I don’t believe in “no.” If you tell me no, that just means that you and I can’t do it together. I’m going to go and find my “yes” somewhere. That’s just your “no”. I don’t have to live with your “no.” I’m not taking that with me. I believe in my “yes.” When it comes to thinking outside of the box, I have to. That’s the only way that I was able to survive. That’s the only way I’m able to stay sane. I had to unlearn a lot of things. If I think inside of the box, how am I going to live the life that I know I deserve? Why would I stay in a box? I don’t want to live in a box.
Zenger: It’s easy to look at people like Dr. Dre, Jay-Z, and 50 Cent as rappers who became successful entrepreneurs. But on the female side of music, there is Beyonce and Rhianna, and I’m sure there are plenty of others, but you are beginning to fill that same space, and being from New Orleans, makes it that much more special, in my opinion.
3D Na’ Tee: The main reason it’s special for me is that I didn’t see that example. I don’t have kids, but I have a nephew now. I have a huge family. I have cousins who look up to me. I want to pour back into them and have them believing in themselves. I’m going to go back to my momma, a lot of these things that I’m teaching myself, how to believe in myself, and do certain things. My mother wasn’t taught that. You go to school, you find a job, you work and you die.
I find a lot of power by just being able to share the belief that I have in myself and my dreams, and these things that I’m creating, and share that with my momma. I bought my momma a journal the other day. I’m like, “Ma, your life is not over. You need to write out some things that you want to manifest and create. Everything is at your fingertips.” It starts with my family first.
Now being able to have people walk through these halls and believing in themselves is all I care about. If people believe in themselves, I think it would be a greater world. That’s where all the hatred and negativity comes from, when you don’t have anything to believe in. If people start by believing in themselves, they are going to be so occupied chasing their dreams, you don’t have time to hate. You don’t have time for violence. So that’s how I feel I am doing my part.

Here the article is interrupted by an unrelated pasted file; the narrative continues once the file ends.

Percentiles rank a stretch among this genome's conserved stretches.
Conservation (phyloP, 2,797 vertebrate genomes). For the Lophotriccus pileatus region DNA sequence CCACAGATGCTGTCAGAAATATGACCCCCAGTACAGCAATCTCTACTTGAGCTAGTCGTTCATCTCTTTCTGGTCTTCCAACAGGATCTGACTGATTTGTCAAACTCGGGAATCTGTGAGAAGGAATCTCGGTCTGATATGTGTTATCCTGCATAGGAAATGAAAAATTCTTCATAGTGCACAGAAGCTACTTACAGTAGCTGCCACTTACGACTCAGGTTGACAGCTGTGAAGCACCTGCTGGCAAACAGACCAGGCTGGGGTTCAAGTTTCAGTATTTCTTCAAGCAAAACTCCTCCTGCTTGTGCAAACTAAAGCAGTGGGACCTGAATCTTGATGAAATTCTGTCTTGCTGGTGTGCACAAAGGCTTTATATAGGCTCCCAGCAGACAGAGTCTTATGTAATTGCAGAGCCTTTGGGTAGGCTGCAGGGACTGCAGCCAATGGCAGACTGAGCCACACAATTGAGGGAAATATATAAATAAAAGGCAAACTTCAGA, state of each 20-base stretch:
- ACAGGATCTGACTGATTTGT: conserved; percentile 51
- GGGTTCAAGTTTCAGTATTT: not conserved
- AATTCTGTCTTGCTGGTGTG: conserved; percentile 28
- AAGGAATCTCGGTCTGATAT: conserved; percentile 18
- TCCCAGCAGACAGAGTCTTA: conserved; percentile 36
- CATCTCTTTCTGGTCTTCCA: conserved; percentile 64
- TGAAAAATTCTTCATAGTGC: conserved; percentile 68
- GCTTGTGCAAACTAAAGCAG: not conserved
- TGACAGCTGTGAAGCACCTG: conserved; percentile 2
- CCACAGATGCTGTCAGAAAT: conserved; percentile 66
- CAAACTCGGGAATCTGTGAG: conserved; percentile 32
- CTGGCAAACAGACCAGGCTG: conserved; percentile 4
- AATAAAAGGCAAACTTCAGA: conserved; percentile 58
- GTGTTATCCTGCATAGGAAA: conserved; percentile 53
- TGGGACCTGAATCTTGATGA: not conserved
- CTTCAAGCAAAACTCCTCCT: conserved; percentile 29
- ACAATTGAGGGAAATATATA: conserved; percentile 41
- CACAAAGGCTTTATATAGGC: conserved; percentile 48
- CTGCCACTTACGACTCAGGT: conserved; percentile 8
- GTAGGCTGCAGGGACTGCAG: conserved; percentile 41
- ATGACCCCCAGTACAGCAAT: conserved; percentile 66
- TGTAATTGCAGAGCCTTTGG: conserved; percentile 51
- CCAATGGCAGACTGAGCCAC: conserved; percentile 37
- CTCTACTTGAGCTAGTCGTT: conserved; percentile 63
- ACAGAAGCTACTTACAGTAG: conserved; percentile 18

Zenger: Where would you like 3D Studios to be in the next five years?
3D Na’ Tee: In five years, 3D Studio will not just be a studio, but I also want to have this building become a place where there is a recreational center on the seventh and eighth floors. My brother is in the mental health space; I want to create a center for that. Mental health is very important. My father committed suicide. I have friends who suffer from anxiety. I have friends who suffer from bipolar disorder.
I think in the black community we don’t talk about that much. It’s kind of taboo. I want 3D Studios to not only be a recording studio, a production space, but I want to create a community where people come to be uplifted. They come to create and better themselves. It’s starting with just being a space for art, but I want it to be a space for development. I’m still building that out. I can’t say exactly what it looks like now, but I want it to be a place where people come to better themselves.
Zenger: The studio looks amazing. I plan on keeping up with the progress of the studio and your music. Thanks for your time. Is there anything you want to add?
3D Na’ Tee: Having Mac at the grand opening — I grew up on Mac. Uptown 3rd Ward, we grew up around the corner from each other. To see how he was wowed and had an appreciation for the space, that was so dope. He didn’t have to do that. I was excited to see some of the New Orleans creatives there. We had some dignitaries, some politicians speaking. I know how that feels.
It’s like, OK, here is the program, but where is the studio? I saw people circle back and their whole vibe changed. They thought they were just coming to a recording studio, but when they walked through and went through all the spaces, each room has a vibe. It meant the world to me to have my momma and my brothers next to me cutting the ribbon.
I just finished a song with Black Thought and The Game, it’s a bunch of guys on it, and I’m the only female on it. I’m having a moment. I am so excited. I am working on my new album as well, so be on the lookout for that coming soon.
Edited by Matthew B. Hall and Judith Isacoff